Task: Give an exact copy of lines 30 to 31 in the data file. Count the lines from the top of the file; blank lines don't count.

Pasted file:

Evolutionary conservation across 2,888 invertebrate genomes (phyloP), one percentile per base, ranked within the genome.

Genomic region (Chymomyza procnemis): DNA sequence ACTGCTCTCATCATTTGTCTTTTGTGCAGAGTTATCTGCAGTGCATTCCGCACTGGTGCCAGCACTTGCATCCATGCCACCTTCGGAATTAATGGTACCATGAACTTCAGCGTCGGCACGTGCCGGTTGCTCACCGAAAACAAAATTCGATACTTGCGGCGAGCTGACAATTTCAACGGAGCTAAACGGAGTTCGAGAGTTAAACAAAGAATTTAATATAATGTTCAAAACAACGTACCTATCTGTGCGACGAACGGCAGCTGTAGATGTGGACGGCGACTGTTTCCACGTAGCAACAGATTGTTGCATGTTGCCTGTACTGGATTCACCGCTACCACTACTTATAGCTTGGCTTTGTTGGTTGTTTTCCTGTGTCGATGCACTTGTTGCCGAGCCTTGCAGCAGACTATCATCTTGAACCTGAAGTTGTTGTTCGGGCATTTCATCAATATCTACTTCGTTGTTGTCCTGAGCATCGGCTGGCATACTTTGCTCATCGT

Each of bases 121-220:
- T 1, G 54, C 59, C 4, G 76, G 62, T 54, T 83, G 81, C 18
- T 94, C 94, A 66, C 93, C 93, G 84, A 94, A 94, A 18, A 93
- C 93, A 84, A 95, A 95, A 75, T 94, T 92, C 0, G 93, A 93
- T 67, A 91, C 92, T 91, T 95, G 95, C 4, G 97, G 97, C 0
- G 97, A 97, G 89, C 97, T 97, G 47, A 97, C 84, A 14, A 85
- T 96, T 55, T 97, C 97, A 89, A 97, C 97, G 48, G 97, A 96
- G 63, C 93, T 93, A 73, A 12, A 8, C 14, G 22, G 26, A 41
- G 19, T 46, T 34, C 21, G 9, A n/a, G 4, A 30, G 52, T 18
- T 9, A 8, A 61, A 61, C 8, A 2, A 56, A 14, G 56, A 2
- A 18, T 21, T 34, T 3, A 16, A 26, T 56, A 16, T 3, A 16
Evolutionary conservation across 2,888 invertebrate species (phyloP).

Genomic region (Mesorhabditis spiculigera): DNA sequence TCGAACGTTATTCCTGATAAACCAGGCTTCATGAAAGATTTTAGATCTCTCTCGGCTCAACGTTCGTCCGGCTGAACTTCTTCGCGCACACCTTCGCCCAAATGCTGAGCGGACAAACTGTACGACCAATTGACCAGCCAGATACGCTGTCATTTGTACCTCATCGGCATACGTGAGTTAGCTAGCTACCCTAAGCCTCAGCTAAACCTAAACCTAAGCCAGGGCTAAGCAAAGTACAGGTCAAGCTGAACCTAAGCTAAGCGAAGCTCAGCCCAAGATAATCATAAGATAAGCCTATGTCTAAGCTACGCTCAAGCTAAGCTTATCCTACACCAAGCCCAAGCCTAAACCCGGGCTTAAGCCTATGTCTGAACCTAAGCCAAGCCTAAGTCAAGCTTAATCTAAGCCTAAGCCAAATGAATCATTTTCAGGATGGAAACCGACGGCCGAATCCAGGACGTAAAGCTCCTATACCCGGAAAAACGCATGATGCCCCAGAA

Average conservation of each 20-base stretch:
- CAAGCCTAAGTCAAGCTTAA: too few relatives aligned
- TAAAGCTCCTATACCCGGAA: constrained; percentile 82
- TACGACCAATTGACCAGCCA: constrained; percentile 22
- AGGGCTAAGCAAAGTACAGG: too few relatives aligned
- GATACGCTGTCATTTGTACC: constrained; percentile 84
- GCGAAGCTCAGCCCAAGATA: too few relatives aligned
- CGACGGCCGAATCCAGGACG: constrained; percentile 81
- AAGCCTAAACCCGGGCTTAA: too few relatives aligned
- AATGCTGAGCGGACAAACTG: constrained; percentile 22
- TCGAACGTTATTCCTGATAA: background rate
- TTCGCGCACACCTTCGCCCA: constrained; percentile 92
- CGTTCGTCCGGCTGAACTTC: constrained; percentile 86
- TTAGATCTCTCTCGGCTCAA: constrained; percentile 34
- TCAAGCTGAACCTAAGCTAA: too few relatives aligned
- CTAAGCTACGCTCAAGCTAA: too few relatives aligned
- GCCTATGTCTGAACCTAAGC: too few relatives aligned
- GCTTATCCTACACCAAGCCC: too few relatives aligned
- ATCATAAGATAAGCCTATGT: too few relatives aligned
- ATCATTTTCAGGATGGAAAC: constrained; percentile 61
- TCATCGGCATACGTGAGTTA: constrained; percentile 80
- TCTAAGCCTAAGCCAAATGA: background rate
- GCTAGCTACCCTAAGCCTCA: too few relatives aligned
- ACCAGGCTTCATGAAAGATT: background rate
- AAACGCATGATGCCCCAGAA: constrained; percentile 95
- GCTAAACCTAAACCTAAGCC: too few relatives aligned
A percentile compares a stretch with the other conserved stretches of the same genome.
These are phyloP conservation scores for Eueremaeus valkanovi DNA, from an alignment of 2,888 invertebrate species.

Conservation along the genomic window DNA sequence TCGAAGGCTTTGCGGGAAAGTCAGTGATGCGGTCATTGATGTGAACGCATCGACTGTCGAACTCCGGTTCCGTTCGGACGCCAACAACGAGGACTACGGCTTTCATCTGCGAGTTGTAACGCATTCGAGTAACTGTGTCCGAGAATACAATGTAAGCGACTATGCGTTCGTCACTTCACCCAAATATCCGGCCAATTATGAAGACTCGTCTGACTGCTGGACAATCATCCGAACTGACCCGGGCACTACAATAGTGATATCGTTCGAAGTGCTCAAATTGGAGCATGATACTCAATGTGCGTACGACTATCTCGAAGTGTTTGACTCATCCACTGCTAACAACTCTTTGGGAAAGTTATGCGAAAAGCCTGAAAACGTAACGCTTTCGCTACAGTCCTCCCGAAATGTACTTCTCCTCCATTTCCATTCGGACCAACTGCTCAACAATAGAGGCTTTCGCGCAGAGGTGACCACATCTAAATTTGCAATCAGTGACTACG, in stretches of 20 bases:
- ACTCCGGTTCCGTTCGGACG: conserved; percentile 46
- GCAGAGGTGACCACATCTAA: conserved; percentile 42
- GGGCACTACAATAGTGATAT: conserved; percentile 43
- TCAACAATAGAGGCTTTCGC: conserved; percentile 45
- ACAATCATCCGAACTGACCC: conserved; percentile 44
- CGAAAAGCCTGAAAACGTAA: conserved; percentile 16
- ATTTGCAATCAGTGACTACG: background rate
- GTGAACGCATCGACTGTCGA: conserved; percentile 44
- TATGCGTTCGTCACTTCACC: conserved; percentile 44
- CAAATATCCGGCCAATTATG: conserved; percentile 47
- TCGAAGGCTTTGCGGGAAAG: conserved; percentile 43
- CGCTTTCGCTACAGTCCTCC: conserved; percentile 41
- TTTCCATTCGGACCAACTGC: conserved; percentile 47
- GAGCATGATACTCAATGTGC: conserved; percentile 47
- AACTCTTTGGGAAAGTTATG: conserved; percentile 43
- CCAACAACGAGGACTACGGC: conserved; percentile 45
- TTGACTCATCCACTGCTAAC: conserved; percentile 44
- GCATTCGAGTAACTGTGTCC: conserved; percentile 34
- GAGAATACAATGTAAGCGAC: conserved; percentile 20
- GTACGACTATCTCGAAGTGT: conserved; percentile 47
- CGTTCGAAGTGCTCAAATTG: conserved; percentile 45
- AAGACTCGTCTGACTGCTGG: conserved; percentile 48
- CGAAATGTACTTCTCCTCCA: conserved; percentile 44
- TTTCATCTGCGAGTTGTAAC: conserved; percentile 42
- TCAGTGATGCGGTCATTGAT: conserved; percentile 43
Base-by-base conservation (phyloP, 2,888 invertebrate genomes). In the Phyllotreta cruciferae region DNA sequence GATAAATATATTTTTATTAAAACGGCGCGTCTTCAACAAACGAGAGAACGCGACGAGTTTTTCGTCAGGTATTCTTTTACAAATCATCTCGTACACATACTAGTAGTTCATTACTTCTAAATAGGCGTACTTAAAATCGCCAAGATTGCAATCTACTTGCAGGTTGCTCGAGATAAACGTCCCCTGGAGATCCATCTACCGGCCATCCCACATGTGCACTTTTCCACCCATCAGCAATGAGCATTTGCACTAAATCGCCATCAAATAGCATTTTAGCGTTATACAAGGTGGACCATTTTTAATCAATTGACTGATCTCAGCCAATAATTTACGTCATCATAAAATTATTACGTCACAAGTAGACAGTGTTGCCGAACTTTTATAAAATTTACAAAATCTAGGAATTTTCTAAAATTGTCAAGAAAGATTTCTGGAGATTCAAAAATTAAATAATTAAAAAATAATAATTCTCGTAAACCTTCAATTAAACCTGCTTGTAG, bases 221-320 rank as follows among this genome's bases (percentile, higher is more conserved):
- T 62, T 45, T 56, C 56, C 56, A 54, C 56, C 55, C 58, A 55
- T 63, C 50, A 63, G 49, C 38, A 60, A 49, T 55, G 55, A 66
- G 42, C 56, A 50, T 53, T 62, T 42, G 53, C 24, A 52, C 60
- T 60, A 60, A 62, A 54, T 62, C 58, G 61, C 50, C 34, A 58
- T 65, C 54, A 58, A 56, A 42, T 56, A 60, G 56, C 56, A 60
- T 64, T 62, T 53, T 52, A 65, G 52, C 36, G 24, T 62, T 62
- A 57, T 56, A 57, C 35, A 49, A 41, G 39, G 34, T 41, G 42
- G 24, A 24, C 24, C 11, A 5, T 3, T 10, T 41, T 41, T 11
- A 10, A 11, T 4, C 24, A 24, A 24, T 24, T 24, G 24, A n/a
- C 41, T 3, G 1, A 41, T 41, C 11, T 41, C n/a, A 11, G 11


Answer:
- TCAAGCTGAACCTAAGCTAA: too few relatives aligned
- CTAAGCTACGCTCAAGCTAA: too few relatives aligned